Yarloop Workshops Site Plan!
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Situated on the site of the first 1895 mill in the Yarloop area, these workshops began operations in 1901 and closed in 1978. Originally housed in the remains of the old mill buildings, they were gradually developed until they became the centre of Millars' milling operations in the South West.
Many of the buildings were constructed just after 1900, mainly of timber with corrugated iron roofs. Although designed as industrial buildings, they are unusual in their attention to window and door details and machinery housings. Wherever possible these have been restored.
The workshops maintained the steam locomotives of the extensive and complex Millars railway system developed to transport the felled timber, and to service the other 26 South West mills. In addition the workshops manufactured some rolling stock and mill equipment and serviced stationary steam engines that drove the mills. The workshops were particularly noted for the construction of replacement parts (necessary to avoid the delays in acquiring these from the United Kingdom) and still house an extensive collection of wooden patterns. The task of cleaning, identifying and cataloguing all the machine tools, pattern books and other artefacts began in 1987.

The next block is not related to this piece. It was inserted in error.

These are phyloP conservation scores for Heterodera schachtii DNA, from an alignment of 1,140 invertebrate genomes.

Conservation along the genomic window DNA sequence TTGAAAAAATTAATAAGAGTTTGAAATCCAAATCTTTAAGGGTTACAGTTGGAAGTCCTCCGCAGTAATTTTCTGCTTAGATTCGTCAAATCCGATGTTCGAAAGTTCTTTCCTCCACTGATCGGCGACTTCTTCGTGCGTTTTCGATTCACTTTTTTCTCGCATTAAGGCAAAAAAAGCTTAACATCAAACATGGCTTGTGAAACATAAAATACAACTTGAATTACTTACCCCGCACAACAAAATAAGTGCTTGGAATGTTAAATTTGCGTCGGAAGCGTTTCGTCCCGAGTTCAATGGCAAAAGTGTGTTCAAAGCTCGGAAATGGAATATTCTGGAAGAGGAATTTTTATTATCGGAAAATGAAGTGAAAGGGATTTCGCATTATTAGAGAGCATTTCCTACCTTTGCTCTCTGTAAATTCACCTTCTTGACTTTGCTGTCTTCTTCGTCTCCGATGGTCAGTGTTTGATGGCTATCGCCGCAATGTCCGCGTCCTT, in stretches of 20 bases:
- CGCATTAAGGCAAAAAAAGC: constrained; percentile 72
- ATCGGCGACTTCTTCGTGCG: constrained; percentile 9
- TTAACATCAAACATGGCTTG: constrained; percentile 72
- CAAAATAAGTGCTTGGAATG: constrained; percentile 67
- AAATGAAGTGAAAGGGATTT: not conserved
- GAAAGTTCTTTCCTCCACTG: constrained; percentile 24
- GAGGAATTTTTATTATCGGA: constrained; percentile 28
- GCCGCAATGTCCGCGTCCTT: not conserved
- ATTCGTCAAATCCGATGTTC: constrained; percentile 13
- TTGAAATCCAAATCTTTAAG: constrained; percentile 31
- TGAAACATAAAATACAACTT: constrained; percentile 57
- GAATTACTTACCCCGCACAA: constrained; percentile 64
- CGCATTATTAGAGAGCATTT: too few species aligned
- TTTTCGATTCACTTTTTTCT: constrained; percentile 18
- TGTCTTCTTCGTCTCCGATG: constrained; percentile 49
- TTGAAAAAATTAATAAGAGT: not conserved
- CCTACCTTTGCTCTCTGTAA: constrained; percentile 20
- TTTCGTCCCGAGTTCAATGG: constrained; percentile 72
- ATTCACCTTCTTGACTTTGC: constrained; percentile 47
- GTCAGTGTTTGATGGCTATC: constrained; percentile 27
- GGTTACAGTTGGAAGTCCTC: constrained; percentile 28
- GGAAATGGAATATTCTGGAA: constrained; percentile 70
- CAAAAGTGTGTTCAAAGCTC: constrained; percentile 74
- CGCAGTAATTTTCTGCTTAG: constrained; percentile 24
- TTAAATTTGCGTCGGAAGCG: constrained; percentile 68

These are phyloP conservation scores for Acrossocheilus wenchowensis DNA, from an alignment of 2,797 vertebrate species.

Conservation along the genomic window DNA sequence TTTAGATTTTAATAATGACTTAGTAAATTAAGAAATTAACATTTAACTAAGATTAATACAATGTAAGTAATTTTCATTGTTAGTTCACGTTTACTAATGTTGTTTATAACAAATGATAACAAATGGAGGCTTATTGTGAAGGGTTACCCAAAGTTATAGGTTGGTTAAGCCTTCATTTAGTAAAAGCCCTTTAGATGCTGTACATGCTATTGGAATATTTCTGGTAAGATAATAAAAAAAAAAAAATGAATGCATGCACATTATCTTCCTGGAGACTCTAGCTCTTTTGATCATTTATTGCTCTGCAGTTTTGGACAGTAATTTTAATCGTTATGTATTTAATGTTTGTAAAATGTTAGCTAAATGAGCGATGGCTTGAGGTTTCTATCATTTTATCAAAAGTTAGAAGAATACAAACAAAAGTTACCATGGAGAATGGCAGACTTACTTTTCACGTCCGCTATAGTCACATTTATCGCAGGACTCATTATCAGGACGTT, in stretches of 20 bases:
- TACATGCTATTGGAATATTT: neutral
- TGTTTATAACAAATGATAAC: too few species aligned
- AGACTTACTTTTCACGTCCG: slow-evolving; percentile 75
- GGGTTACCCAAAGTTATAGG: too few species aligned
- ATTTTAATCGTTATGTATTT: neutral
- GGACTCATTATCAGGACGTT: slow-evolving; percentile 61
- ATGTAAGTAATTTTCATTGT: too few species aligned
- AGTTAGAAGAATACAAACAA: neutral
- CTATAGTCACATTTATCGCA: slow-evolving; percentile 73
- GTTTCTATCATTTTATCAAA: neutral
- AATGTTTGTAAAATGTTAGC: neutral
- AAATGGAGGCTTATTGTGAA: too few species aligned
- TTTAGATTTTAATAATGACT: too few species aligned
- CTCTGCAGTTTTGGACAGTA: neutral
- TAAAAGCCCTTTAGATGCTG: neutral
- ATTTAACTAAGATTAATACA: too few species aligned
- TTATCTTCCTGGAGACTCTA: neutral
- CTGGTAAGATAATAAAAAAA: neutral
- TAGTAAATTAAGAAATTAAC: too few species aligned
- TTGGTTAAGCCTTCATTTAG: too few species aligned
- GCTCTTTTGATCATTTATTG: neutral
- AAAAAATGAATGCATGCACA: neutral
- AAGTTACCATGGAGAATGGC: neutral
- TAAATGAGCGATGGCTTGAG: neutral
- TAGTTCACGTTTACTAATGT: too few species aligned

In 1930 more than 100 people worked at the workshop and Millars employed an additional 500 for their operations in the Yarloop area.
Locomotive maintenance was of prime importance – overhaul work was carried out in the loco-running shed, which now exists as a northern extension to the main workshop building. At night, apprentices would clean and fire the locomotives ready for work in the morning when the locomotives would leave at 3.00 a.m. travelling to mills at Waterous, Nanga Brook and Hoffmans.
The Yarloop Workshops demonstrate early manufacturing and production techniques used in the South West and were still operating in 1978, when Cyclone Alby caused severe damage to the workshop buildings. Millars then moved to their top yard on the South Western Highway. In 1983 they were taken over by Bunnings.
Courtesy: Chairperson, W.A. Heritage Committee